China-Africa summit rejects debt criticism


BEIJING: Chinese and African officials on Tuesday rejected criticism of Beijing’s debt-laden overseas development projects as they wrapped up a summit that included a new $60 billion assistance pledge for the continent.

President Xi Jinping hosted leaders from across Africa amid criticism that his country’s Belt and Road global trade infrastructure project is worsening debt problems in some countries.

“Everything we do with China is perfectly under control, including on the financial and debt side,” said Senegal’s President Macky Sall, whose country took over the chairmanship of the Forum on China-Africa Cooperation (FOCAC) for the next three years.

“We shouldn’t let our conscience be disturbed by criticism made regarding the nature of our relations with China,” Sall said in remarks alongside Xi and South African President Cyril Ramaphosa to close the FOCAC summit.

Xi opened the meeting on Monday with an offer of $60 billion in funding for projects over the next three years, saying there were “no political strings attached” while warning against spending on “vanity projects”.

The financing includes $15 billion in grants, interest-free loans and concessional loans, $20 billion in credit lines, the creation of a $10 billion fund for development financing and a $5 billion special fund to pay for imports from Africa.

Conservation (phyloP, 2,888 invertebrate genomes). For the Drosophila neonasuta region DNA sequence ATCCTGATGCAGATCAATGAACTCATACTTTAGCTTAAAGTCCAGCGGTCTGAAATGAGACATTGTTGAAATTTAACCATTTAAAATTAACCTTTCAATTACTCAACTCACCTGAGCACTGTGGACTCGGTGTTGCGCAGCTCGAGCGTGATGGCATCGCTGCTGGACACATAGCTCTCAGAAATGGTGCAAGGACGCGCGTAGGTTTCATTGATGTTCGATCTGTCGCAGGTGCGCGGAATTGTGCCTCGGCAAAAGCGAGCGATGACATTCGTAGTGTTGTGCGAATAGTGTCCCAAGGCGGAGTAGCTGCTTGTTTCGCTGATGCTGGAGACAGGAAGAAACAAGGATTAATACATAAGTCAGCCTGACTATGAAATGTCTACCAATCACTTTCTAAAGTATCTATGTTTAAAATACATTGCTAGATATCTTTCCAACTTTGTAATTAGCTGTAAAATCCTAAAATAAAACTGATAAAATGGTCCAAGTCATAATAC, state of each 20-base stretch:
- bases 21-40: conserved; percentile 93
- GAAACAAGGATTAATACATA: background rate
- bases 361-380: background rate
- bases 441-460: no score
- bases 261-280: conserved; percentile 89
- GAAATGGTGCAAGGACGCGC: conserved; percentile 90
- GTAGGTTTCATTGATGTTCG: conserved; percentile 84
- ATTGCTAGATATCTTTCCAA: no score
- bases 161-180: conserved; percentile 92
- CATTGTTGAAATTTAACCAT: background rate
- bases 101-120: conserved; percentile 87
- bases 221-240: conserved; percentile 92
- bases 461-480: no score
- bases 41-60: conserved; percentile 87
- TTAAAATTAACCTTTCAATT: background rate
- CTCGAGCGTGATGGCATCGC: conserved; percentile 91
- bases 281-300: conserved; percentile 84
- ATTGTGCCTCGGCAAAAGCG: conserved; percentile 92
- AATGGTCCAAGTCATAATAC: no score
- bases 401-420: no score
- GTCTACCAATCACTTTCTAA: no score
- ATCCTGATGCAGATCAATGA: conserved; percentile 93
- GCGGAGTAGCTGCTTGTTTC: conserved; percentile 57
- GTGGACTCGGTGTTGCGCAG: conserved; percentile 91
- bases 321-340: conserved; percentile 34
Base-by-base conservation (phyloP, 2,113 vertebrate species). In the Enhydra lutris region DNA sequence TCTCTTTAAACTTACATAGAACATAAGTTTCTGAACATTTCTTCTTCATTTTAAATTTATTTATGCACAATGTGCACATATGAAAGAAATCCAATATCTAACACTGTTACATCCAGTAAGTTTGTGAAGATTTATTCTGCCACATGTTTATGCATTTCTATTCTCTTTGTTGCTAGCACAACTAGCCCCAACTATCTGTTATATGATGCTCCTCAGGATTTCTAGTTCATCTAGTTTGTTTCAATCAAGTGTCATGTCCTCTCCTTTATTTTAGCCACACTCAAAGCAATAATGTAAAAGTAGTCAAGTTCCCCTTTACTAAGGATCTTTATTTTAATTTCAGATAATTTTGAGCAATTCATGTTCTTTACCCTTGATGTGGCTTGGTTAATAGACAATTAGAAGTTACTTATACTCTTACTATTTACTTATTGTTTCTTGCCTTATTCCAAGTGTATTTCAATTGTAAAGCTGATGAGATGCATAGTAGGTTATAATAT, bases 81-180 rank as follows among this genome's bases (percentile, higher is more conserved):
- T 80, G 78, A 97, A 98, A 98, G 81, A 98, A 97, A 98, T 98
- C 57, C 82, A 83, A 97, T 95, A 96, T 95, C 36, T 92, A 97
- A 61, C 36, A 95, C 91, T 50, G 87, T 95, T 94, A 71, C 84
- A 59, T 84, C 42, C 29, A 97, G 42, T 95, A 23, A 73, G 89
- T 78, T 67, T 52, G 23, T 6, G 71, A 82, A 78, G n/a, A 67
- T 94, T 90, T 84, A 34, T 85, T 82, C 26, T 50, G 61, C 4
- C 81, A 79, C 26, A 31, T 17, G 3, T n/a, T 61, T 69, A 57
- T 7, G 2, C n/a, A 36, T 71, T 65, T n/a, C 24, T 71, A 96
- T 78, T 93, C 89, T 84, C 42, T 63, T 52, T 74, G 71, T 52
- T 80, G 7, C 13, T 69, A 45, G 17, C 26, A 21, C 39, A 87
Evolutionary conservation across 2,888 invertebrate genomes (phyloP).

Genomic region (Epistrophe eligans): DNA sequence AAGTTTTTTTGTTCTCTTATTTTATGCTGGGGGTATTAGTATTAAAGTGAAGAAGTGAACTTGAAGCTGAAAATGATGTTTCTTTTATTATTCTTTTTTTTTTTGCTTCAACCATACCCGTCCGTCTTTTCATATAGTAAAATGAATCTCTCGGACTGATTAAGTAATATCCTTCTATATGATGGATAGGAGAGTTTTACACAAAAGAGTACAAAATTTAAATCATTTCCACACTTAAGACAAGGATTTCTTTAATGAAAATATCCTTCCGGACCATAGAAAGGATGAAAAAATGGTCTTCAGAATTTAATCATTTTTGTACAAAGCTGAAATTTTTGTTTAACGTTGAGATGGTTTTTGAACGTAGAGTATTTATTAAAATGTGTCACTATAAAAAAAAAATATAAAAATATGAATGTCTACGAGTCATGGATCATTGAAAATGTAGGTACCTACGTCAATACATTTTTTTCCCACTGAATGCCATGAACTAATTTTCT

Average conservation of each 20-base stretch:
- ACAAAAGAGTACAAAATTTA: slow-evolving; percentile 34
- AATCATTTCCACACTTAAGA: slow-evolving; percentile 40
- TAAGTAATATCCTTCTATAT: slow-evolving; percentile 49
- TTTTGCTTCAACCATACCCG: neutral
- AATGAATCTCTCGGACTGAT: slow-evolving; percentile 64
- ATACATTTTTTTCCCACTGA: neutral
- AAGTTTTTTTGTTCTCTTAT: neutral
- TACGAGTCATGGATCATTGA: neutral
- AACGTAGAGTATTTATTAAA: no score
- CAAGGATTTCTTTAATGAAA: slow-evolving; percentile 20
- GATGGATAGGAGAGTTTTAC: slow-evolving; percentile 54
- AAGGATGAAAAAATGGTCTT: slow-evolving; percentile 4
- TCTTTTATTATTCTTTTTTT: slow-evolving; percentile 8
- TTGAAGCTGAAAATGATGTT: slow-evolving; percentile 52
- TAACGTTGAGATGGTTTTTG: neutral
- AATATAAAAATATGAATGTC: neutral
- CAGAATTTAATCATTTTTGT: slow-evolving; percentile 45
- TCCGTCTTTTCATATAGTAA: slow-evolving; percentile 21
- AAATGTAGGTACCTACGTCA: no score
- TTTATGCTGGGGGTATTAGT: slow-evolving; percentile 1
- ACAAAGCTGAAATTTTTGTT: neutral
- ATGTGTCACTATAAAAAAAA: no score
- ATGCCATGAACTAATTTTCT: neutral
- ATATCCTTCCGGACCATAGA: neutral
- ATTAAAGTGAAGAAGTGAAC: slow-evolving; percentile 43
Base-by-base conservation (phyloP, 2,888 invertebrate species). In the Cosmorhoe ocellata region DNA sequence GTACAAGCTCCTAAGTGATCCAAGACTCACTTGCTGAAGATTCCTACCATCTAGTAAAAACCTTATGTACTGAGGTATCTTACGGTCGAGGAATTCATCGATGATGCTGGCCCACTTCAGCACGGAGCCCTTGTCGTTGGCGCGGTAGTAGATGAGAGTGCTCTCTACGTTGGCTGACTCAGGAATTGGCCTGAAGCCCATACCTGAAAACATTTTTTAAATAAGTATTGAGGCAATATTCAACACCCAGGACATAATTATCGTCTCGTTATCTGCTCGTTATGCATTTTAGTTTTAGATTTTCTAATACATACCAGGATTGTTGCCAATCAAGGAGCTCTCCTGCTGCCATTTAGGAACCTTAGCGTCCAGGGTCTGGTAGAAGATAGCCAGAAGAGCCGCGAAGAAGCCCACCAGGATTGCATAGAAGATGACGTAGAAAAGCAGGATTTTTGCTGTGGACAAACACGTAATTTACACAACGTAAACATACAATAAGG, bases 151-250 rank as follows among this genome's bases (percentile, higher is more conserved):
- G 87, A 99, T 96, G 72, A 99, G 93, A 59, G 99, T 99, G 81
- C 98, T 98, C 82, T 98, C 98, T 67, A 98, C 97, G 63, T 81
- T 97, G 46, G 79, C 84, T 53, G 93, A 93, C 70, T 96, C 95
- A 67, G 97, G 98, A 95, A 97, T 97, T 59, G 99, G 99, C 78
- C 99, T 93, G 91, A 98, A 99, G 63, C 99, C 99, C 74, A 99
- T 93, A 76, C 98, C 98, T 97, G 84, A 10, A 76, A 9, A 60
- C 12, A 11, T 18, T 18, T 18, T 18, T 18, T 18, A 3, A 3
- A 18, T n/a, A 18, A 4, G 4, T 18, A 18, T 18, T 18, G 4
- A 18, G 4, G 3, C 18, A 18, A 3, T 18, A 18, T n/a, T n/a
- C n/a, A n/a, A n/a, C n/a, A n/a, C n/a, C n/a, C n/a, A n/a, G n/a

Chinese companies were encouraged to invest at least $10 billion on the continent.

China also said it would write off the debt of some of the poorest African countries, without specifying which nations might enjoy the debt relief.

China’s special envoy for African affairs, Xu Jinghu, said Beijing would be “very conscientious” in its cooperation with Africa and conduct feasibility studies before choosing projects.

“China has not increased the debt burden of Africa,” she told reporters.

“The reasons behind the African debt are quite complex. It has been accumulated for a long time,” Xu said, adding that the prices of raw materials exported by Africa have fallen and reduced countries’ revenues.

“There are many countries in Africa. Even for the countries that are heavily indebted, China is not the main creditor. So it doesn’t make sense and it’s groundless to put the blame on China for the African debt,” she said.